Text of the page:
Legal Accounts Software Migration; Will DIY Really Save Money?

When choosing software, the migration of the data can often be one of the last considerations. Data migration itself is unfortunately a “necessary evil” when switching case and practice management system providers. However, the way it is done is crucial and can significantly affect the relationship between provider and firm moving forward.

Many software companies will charge for the migration service. It is entirely reasonable to expect a charge as the work involved can be quite extensive Even if a full database is being extracted from the legacy software and dropped into the replacement, there are actions that need to be taken to ensure that all of the ends are tied together, especially from an accounts perspective.

The main sections of a data conversion in their simplest form are as follows:

  • Client matters.
  • Client core data (address, contact details, AML, conflict checks etc).
  • Client on-system documentation and case documents.
  • Client ledger history and/or current balances on client & office account.
  • Client time history and/or current balance.
  • Company nominal account history and/or current balances.
  • Bank account balances and un-reconciled items for all accounts.

If we look at the above it is clear that a lot of work will be required to bring all these elements together.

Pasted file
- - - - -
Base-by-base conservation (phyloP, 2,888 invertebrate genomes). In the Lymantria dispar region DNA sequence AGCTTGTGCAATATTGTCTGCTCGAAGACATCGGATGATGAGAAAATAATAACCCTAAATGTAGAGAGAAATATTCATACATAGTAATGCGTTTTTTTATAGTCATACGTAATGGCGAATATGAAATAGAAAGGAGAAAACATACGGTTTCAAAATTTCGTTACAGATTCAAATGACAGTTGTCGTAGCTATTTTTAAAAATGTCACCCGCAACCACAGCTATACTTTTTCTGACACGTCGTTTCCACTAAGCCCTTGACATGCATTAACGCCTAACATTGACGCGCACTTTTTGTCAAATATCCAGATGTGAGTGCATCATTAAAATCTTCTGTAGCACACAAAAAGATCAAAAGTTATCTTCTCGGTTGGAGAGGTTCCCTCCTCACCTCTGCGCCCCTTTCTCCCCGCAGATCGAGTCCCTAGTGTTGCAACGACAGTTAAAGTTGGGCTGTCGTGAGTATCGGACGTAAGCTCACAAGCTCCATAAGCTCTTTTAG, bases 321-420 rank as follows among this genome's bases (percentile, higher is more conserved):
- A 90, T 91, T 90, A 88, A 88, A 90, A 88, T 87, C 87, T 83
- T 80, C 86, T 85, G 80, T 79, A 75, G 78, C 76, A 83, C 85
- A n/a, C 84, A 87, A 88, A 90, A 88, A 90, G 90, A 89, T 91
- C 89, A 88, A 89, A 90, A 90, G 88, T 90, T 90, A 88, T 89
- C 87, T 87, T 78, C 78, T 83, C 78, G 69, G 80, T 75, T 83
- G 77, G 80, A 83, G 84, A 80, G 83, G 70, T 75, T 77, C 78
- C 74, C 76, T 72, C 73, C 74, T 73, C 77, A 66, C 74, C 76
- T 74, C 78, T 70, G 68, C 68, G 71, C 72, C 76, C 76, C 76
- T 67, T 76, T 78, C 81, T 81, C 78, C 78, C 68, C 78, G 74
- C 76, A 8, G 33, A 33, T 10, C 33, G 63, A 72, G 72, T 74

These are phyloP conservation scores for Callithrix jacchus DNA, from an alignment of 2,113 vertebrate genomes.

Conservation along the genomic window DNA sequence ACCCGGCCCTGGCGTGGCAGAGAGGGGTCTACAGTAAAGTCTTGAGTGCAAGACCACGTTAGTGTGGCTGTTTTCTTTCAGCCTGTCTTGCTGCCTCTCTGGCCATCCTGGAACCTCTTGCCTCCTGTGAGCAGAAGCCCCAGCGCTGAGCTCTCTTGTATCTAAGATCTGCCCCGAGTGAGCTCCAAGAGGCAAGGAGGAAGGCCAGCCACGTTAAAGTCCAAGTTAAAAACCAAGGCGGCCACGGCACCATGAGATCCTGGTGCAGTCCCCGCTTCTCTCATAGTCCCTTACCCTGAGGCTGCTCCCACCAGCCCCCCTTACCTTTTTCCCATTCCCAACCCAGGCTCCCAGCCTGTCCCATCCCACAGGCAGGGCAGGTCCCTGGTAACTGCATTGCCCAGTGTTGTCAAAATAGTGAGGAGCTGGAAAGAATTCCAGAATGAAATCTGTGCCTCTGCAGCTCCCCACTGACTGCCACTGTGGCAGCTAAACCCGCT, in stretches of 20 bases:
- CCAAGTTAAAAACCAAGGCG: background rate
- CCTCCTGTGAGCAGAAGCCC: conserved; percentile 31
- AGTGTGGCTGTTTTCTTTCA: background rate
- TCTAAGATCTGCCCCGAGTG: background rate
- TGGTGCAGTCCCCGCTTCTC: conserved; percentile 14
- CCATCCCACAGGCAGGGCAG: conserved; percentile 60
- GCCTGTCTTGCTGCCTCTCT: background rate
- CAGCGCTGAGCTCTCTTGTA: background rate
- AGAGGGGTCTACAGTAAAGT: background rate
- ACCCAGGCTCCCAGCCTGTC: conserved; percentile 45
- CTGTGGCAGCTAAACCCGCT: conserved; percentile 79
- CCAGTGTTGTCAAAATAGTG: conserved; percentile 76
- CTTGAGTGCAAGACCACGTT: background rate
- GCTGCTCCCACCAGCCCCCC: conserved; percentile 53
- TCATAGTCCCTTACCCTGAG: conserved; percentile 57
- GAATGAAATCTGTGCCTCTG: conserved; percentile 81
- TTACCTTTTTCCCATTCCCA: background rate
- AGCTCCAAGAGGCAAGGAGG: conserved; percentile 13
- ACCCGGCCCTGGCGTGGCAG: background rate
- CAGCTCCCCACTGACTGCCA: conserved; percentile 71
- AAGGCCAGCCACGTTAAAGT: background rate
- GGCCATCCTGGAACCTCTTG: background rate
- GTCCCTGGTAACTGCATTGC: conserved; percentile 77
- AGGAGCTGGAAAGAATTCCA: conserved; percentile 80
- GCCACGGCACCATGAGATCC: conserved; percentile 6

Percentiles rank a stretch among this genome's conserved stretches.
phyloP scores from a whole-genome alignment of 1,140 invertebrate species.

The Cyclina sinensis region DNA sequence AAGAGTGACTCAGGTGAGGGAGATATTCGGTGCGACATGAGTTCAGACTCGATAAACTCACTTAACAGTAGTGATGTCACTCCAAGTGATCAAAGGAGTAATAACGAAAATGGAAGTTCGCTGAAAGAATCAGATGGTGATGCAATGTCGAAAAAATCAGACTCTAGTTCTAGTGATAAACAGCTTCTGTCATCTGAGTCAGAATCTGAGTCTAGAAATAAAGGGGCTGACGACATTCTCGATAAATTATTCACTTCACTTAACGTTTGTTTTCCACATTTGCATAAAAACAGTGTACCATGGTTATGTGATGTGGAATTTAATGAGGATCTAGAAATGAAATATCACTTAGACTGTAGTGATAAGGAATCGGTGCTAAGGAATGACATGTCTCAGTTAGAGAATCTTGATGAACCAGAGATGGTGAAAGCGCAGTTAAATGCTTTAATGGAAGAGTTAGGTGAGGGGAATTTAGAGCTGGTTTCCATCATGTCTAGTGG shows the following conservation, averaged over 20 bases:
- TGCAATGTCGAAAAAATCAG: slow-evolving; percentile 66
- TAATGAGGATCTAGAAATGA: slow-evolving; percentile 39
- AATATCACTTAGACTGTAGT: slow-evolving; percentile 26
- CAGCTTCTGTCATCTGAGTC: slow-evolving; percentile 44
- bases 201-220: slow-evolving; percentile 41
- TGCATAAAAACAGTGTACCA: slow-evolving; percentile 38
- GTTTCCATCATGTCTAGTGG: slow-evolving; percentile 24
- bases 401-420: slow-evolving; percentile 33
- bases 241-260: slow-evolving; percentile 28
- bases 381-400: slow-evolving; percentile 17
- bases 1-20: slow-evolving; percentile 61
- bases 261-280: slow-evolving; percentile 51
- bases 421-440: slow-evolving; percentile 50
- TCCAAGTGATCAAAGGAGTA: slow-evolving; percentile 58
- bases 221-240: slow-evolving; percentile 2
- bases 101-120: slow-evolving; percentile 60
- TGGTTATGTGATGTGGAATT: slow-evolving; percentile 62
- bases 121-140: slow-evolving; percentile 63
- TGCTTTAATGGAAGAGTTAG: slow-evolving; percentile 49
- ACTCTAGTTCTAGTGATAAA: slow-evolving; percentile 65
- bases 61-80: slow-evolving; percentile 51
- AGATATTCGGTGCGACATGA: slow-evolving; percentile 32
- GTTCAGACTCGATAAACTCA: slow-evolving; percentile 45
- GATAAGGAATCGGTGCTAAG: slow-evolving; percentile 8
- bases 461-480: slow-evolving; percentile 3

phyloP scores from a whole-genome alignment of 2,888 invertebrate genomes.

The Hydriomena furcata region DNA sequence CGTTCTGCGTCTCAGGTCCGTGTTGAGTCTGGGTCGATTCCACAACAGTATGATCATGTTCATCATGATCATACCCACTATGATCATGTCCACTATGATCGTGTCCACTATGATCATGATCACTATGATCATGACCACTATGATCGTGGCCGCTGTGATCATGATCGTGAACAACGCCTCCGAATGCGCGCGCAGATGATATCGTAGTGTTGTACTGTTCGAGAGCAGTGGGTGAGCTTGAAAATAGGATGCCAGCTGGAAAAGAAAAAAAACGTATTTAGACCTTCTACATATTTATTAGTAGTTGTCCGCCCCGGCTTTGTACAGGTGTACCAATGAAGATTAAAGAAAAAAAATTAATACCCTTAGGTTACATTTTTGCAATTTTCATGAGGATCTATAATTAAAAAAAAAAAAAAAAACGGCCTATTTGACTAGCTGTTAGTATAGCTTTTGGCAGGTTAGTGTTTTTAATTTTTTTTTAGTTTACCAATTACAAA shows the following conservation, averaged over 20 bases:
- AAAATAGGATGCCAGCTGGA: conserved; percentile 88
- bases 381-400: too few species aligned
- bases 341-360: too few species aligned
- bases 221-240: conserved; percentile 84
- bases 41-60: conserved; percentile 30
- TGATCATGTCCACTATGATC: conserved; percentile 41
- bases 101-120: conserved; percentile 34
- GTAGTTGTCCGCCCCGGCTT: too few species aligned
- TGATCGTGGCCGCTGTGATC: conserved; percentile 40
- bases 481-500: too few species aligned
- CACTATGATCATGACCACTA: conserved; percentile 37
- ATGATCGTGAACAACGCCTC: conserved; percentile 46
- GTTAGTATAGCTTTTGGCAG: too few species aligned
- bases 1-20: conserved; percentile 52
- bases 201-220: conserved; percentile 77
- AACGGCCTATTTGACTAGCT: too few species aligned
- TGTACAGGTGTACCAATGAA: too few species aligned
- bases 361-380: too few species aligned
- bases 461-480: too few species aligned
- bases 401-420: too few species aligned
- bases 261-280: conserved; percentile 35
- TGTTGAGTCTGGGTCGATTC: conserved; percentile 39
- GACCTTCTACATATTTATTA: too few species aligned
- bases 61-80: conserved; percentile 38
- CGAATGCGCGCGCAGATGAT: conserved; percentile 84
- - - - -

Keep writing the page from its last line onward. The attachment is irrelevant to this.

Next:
There are different ways of handling a software migration:

  • A firm can pay for the licences and then do the migration themselves.
  • A firm could use an outsourced company to do the migration.
  • A firm could hand over the data from the legacy software to the replacement and ask the new provider to handle the migration or,
  • the firm could ask the new provider to work with an intermediary like The Law Factory to handle the transfer.

Let’s first look at the “do it yourself” (DIY) model. I have experience of firms wanting to save overhead expenditure by handling the change-over themselves. I have found it extremely rare that any saving is made using the DIY model and I generally see that it costs firms more trying to migrate everything on their own, with little or no assistance.


Firstly, this is not a task which can be completed in a working day. It is going to take a significant amount of time to get it right. The basic process is set out below but there will usually be more elements to think about:

  • Initially the firm need to make a decision as to the change-over date. Usually this is at the end of a posting period.
  • Reports and data then need to be extracted and saved as at that date. This data needs to be checked and the reports matched off to ensure that everything balances and there are no issues before the move.